English king at the time. He went on to defeat the Tu'i Tonga and proclaimed himself
King George Tupou I. He founded the dynasty that continues today. George Tupou I
united all the Tongan islands and worked with Wesleyan missionaries to create written
laws all Tongans had to obey. He presided over the creation of a constitution and
encouraged freedom of the press.

When the economy began to struggle at the turn of the century, King George Tupou II
turned to Britain for help. The two nations signed a friendship treaty in 1900, and a few
years later Tonga became a British protectorate (nation protected by another nation).
The close relationship between the two countries lasted for many years, and Tonga
remains the only Pacific nation never to be colonized.

Tonga Today
Today, Tongan rulers no longer have absolute power. Much of the day-to-day running of the government is done by the
prime minister and parliament (lawmaking body), while the monarch has more of a ceremonial role. Members of
parliament are directly elected by the people instead of the authority being passed down within noble families. Tongans
are proud of their independence, royal heritage, and culture. Though many Tongans move to other countries in search
of work, they send money home to help support their families and stay in close touch with them. Tongans are known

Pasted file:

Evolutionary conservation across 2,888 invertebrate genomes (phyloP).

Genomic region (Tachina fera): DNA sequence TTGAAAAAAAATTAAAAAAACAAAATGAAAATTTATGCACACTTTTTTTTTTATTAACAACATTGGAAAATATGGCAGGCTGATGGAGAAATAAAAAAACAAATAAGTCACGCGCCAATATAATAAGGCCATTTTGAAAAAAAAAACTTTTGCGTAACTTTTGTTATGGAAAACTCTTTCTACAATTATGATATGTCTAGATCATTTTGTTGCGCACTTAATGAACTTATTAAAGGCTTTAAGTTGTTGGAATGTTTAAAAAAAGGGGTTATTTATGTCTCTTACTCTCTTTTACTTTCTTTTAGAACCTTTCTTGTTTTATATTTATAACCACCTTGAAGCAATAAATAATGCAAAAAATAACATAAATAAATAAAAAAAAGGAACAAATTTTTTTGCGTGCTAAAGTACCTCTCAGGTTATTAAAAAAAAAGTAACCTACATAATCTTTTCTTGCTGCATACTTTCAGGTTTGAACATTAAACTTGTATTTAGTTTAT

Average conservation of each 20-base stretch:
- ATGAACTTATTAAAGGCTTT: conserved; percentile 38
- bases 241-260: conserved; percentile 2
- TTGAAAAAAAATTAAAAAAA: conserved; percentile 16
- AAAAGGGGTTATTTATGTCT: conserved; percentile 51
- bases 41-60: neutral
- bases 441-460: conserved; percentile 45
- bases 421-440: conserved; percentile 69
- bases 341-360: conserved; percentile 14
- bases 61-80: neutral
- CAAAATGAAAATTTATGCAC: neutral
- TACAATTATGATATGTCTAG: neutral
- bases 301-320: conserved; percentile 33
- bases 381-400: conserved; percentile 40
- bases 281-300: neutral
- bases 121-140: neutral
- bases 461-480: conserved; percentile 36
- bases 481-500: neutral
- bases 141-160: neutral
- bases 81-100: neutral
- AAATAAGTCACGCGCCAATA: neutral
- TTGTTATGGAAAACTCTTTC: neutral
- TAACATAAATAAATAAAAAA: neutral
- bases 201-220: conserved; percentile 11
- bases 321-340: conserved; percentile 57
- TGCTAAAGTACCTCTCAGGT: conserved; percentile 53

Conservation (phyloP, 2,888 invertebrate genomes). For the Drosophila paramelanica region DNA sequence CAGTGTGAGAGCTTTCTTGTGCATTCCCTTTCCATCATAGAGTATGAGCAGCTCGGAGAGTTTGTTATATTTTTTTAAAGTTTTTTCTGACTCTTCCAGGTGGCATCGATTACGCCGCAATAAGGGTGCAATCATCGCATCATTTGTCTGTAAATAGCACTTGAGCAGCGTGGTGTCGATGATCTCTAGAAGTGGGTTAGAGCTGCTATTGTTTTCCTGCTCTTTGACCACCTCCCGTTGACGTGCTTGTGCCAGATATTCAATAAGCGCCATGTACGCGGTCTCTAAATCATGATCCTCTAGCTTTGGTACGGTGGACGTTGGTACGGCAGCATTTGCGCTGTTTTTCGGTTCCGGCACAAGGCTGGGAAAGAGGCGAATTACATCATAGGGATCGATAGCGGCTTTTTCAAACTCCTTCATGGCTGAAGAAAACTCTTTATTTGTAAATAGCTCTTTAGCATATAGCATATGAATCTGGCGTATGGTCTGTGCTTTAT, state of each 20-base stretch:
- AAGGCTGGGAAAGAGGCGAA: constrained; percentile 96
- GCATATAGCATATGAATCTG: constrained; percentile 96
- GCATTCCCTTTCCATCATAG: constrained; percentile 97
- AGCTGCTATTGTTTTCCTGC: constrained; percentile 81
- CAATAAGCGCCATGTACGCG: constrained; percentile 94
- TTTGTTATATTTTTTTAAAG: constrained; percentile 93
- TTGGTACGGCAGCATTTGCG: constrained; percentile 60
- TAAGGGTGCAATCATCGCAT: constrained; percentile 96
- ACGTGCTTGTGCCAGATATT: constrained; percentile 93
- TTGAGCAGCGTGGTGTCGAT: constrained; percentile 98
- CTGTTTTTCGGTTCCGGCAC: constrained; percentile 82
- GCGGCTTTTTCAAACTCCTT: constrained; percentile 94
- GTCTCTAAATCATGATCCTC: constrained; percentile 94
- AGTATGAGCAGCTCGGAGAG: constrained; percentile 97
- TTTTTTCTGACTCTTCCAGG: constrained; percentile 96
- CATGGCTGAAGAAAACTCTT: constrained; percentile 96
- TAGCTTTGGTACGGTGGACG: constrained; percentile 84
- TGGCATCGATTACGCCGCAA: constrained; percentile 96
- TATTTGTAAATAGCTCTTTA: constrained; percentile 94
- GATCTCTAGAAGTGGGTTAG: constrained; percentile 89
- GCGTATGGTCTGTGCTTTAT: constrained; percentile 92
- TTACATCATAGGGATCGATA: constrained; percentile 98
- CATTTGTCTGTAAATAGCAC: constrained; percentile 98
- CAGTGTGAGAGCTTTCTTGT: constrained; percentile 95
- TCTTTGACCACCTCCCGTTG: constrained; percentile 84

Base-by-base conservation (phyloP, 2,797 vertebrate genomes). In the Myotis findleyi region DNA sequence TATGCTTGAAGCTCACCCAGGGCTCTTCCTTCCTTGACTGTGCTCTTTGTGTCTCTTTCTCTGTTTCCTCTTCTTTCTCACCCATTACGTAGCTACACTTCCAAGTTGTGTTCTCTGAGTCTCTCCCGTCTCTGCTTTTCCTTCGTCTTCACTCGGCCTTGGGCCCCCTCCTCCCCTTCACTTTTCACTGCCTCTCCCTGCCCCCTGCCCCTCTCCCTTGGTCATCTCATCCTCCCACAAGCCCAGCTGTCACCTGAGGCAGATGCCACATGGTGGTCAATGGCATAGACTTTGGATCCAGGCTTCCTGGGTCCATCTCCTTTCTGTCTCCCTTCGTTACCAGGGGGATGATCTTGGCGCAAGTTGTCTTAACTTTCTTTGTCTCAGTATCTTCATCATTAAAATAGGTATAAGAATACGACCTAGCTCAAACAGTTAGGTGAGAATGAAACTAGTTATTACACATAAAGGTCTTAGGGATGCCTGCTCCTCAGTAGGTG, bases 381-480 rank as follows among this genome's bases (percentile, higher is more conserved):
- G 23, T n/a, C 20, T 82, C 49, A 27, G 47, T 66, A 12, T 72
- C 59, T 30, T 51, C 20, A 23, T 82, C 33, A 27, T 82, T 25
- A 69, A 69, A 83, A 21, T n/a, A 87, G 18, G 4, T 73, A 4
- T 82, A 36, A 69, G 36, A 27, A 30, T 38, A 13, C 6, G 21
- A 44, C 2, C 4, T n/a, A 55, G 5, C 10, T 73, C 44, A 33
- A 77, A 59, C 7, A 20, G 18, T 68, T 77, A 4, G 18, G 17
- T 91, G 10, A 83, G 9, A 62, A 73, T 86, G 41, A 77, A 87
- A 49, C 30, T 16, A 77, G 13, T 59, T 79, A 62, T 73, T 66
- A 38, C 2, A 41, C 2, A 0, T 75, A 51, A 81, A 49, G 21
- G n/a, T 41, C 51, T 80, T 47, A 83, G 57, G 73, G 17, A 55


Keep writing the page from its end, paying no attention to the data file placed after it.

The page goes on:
for their generosity and friendly nature. The faka Tonga (Tongan way of life) is a relaxed one.

Games and Sports


Rugby is the national sport of Tonga, and boys of all ages love playing it. More girls and
women are starting to play rugby as well. Most villages have their own teams that
compete against each other, and the national teams Ikale Tahi (Sea Eagles) and Mate
ma'a Tonga (Die for Tonga) are very well-known. Swimming, cricket (similar to
baseball), volleyball, walking, yoga, Zumba, aerobics, and tennis are also popular. Kids
like playing with marbles and slingshots or juggling. If they don't have their own balls,
some children make them out of a piece of fruit. The game pani involves throwing a ball
at a stack of empty cans to see how many you can knock down.

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Holidays
Christmas is a festive time in Tonga. No matter what day of the week it falls on,
Christmas is treated like a Sunday. People do not go out shopping. Instead, they go to